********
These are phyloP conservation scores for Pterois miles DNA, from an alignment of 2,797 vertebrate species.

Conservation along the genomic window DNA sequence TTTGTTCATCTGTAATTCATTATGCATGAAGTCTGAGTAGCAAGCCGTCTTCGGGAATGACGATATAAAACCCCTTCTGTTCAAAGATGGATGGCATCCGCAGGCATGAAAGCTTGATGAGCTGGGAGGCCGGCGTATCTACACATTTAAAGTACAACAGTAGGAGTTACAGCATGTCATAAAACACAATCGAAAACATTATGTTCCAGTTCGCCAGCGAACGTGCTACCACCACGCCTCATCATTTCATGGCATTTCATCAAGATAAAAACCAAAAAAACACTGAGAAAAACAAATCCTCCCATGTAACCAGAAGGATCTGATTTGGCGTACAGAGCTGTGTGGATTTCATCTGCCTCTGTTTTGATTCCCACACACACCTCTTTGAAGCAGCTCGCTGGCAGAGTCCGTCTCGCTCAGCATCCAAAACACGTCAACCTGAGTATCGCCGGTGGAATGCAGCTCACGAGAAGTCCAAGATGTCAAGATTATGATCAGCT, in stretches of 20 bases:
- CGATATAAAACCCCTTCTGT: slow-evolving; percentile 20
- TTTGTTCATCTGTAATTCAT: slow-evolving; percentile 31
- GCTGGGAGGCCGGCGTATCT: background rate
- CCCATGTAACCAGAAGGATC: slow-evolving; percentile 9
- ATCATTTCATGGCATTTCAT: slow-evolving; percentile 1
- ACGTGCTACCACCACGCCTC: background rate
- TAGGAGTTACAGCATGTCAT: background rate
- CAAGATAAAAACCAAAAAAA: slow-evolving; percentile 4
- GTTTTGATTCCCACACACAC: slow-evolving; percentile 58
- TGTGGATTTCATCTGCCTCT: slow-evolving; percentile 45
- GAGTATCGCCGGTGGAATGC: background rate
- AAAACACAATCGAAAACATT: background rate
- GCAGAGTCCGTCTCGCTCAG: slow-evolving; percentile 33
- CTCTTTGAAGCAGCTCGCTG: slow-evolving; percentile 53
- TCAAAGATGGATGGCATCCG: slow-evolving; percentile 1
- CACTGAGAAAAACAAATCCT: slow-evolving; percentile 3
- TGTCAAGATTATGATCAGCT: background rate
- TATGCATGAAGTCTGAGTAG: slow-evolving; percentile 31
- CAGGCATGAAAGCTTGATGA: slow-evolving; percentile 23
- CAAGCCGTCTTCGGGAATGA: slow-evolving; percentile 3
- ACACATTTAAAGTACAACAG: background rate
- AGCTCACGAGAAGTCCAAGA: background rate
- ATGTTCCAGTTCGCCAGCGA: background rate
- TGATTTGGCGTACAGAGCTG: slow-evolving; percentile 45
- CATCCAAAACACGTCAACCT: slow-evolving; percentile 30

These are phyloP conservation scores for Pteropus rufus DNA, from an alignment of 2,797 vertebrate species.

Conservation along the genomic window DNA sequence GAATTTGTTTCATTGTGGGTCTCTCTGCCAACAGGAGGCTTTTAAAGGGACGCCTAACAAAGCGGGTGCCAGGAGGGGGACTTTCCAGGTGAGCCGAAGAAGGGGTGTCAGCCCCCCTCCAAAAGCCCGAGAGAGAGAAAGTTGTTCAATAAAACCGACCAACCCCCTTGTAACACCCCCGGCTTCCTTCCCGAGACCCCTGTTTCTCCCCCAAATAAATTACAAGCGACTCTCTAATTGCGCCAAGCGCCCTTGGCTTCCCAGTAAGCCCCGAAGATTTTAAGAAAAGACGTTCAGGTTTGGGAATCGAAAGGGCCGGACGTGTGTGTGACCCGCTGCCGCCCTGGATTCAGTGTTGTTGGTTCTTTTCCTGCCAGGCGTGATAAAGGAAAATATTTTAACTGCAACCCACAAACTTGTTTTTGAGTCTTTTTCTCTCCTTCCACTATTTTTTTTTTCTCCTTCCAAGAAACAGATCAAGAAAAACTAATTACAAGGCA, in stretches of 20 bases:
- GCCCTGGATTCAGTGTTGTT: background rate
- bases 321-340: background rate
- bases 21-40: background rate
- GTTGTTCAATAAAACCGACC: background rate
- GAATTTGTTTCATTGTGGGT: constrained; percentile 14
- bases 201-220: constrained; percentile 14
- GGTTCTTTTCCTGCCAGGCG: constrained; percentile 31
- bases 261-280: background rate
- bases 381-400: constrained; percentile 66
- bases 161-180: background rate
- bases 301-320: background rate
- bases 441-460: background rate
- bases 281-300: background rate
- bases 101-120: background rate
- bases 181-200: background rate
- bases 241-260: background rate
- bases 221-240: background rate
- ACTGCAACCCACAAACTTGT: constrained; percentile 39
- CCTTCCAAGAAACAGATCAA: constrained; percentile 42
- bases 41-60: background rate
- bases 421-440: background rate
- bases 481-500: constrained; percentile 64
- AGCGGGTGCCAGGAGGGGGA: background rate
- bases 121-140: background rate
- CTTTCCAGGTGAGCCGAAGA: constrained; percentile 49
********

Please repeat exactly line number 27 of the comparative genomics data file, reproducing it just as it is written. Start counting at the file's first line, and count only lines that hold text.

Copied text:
- CATCCAAAACACGTCAACCT: slow-evolving; percentile 30